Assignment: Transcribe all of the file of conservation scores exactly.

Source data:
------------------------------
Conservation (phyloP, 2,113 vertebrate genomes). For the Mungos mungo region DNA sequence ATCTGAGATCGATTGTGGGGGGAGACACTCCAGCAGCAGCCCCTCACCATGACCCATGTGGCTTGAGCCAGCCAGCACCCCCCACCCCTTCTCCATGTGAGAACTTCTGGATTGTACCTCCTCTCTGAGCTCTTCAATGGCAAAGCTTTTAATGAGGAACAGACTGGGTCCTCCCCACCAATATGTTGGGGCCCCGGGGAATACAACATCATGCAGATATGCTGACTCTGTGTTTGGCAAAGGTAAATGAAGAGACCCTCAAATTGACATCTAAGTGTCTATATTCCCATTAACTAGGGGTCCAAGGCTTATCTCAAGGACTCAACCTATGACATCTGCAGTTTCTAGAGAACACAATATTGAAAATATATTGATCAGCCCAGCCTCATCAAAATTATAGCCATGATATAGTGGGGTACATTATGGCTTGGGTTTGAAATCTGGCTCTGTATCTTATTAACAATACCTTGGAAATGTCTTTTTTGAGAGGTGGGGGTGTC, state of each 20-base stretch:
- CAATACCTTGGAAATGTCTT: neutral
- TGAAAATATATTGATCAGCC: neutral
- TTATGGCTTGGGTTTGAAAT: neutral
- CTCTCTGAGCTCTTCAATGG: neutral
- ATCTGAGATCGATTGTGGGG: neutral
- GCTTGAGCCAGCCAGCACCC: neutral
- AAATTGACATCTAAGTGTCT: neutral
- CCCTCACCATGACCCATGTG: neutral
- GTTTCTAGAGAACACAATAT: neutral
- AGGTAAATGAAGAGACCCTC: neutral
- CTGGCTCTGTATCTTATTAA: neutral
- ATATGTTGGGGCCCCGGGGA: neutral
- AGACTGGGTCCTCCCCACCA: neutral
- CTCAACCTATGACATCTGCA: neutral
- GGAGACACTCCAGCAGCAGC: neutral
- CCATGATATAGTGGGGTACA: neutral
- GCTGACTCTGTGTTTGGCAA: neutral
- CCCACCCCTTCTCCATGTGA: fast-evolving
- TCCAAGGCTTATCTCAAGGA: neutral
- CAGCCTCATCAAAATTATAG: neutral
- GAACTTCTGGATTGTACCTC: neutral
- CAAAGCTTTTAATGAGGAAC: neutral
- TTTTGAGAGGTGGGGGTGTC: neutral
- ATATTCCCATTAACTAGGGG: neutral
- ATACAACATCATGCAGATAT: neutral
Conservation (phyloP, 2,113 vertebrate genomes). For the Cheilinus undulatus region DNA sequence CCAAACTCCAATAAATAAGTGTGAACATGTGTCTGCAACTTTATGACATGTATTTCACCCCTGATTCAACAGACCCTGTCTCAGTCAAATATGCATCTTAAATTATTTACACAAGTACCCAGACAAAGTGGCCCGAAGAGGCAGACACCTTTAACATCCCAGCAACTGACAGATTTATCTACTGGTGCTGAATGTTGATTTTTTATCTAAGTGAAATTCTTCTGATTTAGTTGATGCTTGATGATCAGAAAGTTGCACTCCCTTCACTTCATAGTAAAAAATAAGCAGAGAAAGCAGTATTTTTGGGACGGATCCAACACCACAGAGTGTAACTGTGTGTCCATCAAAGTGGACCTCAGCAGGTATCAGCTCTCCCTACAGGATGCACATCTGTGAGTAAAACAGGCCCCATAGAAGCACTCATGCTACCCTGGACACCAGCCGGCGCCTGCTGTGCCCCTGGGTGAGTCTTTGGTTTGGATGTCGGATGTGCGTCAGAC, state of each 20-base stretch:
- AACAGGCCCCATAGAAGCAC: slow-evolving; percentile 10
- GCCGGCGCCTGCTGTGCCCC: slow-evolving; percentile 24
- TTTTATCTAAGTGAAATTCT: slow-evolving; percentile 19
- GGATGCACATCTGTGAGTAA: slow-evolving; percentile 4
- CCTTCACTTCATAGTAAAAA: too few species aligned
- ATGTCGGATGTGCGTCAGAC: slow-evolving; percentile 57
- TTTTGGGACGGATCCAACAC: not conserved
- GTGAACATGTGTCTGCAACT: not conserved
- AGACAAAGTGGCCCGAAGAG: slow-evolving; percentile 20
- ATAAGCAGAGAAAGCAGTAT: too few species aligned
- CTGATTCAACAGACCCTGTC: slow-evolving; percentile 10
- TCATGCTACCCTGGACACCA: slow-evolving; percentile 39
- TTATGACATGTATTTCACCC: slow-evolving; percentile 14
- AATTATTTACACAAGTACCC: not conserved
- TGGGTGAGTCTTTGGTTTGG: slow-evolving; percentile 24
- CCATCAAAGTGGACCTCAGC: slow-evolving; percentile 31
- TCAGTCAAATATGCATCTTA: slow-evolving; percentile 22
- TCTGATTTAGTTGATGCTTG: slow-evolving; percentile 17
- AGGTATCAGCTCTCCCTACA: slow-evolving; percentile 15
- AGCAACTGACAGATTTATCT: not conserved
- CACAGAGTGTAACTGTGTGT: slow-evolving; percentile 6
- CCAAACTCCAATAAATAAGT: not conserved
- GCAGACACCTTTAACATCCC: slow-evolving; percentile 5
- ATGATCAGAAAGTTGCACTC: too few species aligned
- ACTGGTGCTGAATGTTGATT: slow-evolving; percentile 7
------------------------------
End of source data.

Conservation (phyloP, 2,113 vertebrate genomes). For the Mungos mungo region DNA sequence ATCTGAGATCGATTGTGGGGGGAGACACTCCAGCAGCAGCCCCTCACCATGACCCATGTGGCTTGAGCCAGCCAGCACCCCCCACCCCTTCTCCATGTGAGAACTTCTGGATTGTACCTCCTCTCTGAGCTCTTCAATGGCAAAGCTTTTAATGAGGAACAGACTGGGTCCTCCCCACCAATATGTTGGGGCCCCGGGGAATACAACATCATGCAGATATGCTGACTCTGTGTTTGGCAAAGGTAAATGAAGAGACCCTCAAATTGACATCTAAGTGTCTATATTCCCATTAACTAGGGGTCCAAGGCTTATCTCAAGGACTCAACCTATGACATCTGCAGTTTCTAGAGAACACAATATTGAAAATATATTGATCAGCCCAGCCTCATCAAAATTATAGCCATGATATAGTGGGGTACATTATGGCTTGGGTTTGAAATCTGGCTCTGTATCTTATTAACAATACCTTGGAAATGTCTTTTTTGAGAGGTGGGGGTGTC, state of each 20-base stretch:
- CAATACCTTGGAAATGTCTT: neutral
- TGAAAATATATTGATCAGCC: neutral
- TTATGGCTTGGGTTTGAAAT: neutral
- CTCTCTGAGCTCTTCAATGG: neutral
- ATCTGAGATCGATTGTGGGG: neutral
- GCTTGAGCCAGCCAGCACCC: neutral
- AAATTGACATCTAAGTGTCT: neutral
- CCCTCACCATGACCCATGTG: neutral
- GTTTCTAGAGAACACAATAT: neutral
- AGGTAAATGAAGAGACCCTC: neutral
- CTGGCTCTGTATCTTATTAA: neutral
- ATATGTTGGGGCCCCGGGGA: neutral
- AGACTGGGTCCTCCCCACCA: neutral
- CTCAACCTATGACATCTGCA: neutral
- GGAGACACTCCAGCAGCAGC: neutral
- CCATGATATAGTGGGGTACA: neutral
- GCTGACTCTGTGTTTGGCAA: neutral
- CCCACCCCTTCTCCATGTGA: fast-evolving
- TCCAAGGCTTATCTCAAGGA: neutral
- CAGCCTCATCAAAATTATAG: neutral
- GAACTTCTGGATTGTACCTC: neutral
- CAAAGCTTTTAATGAGGAAC: neutral
- TTTTGAGAGGTGGGGGTGTC: neutral
- ATATTCCCATTAACTAGGGG: neutral
- ATACAACATCATGCAGATAT: neutral
Conservation (phyloP, 2,113 vertebrate genomes). For the Cheilinus undulatus region DNA sequence CCAAACTCCAATAAATAAGTGTGAACATGTGTCTGCAACTTTATGACATGTATTTCACCCCTGATTCAACAGACCCTGTCTCAGTCAAATATGCATCTTAAATTATTTACACAAGTACCCAGACAAAGTGGCCCGAAGAGGCAGACACCTTTAACATCCCAGCAACTGACAGATTTATCTACTGGTGCTGAATGTTGATTTTTTATCTAAGTGAAATTCTTCTGATTTAGTTGATGCTTGATGATCAGAAAGTTGCACTCCCTTCACTTCATAGTAAAAAATAAGCAGAGAAAGCAGTATTTTTGGGACGGATCCAACACCACAGAGTGTAACTGTGTGTCCATCAAAGTGGACCTCAGCAGGTATCAGCTCTCCCTACAGGATGCACATCTGTGAGTAAAACAGGCCCCATAGAAGCACTCATGCTACCCTGGACACCAGCCGGCGCCTGCTGTGCCCCTGGGTGAGTCTTTGGTTTGGATGTCGGATGTGCGTCAGAC, state of each 20-base stretch:
- AACAGGCCCCATAGAAGCAC: slow-evolving; percentile 10
- GCCGGCGCCTGCTGTGCCCC: slow-evolving; percentile 24
- TTTTATCTAAGTGAAATTCT: slow-evolving; percentile 19
- GGATGCACATCTGTGAGTAA: slow-evolving; percentile 4
- CCTTCACTTCATAGTAAAAA: too few species aligned
- ATGTCGGATGTGCGTCAGAC: slow-evolving; percentile 57
- TTTTGGGACGGATCCAACAC: not conserved
- GTGAACATGTGTCTGCAACT: not conserved
- AGACAAAGTGGCCCGAAGAG: slow-evolving; percentile 20
- ATAAGCAGAGAAAGCAGTAT: too few species aligned
- CTGATTCAACAGACCCTGTC: slow-evolving; percentile 10
- TCATGCTACCCTGGACACCA: slow-evolving; percentile 39
- TTATGACATGTATTTCACCC: slow-evolving; percentile 14
- AATTATTTACACAAGTACCC: not conserved
- TGGGTGAGTCTTTGGTTTGG: slow-evolving; percentile 24
- CCATCAAAGTGGACCTCAGC: slow-evolving; percentile 31
- TCAGTCAAATATGCATCTTA: slow-evolving; percentile 22
- TCTGATTTAGTTGATGCTTG: slow-evolving; percentile 17
- AGGTATCAGCTCTCCCTACA: slow-evolving; percentile 15
- AGCAACTGACAGATTTATCT: not conserved
- CACAGAGTGTAACTGTGTGT: slow-evolving; percentile 6
- CCAAACTCCAATAAATAAGT: not conserved
- GCAGACACCTTTAACATCCC: slow-evolving; percentile 5
- ATGATCAGAAAGTTGCACTC: too few species aligned
- ACTGGTGCTGAATGTTGATT: slow-evolving; percentile 7